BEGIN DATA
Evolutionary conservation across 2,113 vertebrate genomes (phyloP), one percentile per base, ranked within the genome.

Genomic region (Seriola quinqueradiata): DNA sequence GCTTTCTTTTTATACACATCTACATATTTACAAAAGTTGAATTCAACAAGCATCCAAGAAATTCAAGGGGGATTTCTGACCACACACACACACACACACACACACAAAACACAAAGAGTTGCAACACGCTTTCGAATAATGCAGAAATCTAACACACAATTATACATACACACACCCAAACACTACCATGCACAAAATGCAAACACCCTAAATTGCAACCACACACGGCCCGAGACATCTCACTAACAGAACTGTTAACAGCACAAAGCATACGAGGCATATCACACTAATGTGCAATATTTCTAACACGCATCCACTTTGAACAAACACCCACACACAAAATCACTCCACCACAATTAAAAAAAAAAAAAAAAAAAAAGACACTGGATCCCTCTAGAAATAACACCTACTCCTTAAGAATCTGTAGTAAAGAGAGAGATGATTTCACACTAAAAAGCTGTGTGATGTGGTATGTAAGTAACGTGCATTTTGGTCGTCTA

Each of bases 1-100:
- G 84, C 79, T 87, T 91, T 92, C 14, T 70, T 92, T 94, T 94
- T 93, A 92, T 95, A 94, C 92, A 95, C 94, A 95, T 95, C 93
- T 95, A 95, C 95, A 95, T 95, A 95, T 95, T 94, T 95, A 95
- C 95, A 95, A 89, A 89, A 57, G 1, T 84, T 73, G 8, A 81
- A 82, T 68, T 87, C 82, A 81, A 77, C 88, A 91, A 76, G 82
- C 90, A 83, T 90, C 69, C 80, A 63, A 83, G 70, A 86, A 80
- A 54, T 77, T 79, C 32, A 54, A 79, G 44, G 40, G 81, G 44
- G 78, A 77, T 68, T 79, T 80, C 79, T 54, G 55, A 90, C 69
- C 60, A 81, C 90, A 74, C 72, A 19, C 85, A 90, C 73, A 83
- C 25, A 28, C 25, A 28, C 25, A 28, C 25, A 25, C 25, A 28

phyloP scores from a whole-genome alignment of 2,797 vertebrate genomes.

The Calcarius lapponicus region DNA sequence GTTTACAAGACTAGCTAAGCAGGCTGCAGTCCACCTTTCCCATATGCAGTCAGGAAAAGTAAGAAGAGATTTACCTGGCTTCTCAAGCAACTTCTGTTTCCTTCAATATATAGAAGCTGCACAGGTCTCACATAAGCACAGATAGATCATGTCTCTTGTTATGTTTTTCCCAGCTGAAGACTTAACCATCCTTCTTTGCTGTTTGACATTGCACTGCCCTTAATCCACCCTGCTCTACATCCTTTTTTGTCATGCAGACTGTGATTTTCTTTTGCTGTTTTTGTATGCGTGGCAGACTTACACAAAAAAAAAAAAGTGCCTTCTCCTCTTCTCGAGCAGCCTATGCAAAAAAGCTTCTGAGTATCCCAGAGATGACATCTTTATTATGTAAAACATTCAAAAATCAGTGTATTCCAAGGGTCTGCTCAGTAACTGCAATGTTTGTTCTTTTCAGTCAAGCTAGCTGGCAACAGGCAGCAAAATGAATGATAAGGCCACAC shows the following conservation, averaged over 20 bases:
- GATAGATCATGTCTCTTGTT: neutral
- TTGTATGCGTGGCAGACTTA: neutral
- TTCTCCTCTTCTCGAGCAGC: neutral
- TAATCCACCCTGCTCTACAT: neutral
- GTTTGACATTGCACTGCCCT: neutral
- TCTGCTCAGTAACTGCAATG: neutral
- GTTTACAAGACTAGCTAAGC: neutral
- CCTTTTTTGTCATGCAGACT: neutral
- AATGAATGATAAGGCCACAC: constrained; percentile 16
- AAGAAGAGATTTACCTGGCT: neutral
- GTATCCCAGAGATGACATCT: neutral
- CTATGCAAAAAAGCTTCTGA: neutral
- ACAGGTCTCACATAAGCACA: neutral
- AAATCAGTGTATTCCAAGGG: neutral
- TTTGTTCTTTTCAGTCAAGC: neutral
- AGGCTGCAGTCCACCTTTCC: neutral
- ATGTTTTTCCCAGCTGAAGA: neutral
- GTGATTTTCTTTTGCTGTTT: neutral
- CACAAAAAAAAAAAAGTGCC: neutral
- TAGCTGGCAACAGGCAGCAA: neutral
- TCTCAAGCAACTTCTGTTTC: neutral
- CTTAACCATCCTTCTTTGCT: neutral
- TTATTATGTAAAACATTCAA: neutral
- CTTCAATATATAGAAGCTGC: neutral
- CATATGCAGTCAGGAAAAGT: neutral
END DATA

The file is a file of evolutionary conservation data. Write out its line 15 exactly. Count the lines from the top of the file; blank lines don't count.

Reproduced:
The Calcarius lapponicus region DNA sequence GTTTACAAGACTAGCTAAGCAGGCTGCAGTCCACCTTTCCCATATGCAGTCAGGAAAAGTAAGAAGAGATTTACCTGGCTTCTCAAGCAACTTCTGTTTCCTTCAATATATAGAAGCTGCACAGGTCTCACATAAGCACAGATAGATCATGTCTCTTGTTATGTTTTTCCCAGCTGAAGACTTAACCATCCTTCTTTGCTGTTTGACATTGCACTGCCCTTAATCCACCCTGCTCTACATCCTTTTTTGTCATGCAGACTGTGATTTTCTTTTGCTGTTTTTGTATGCGTGGCAGACTTACACAAAAAAAAAAAAGTGCCTTCTCCTCTTCTCGAGCAGCCTATGCAAAAAAGCTTCTGAGTATCCCAGAGATGACATCTTTATTATGTAAAACATTCAAAAATCAGTGTATTCCAAGGGTCTGCTCAGTAACTGCAATGTTTGTTCTTTTCAGTCAAGCTAGCTGGCAACAGGCAGCAAAATGAATGATAAGGCCACAC shows the following conservation, averaged over 20 bases: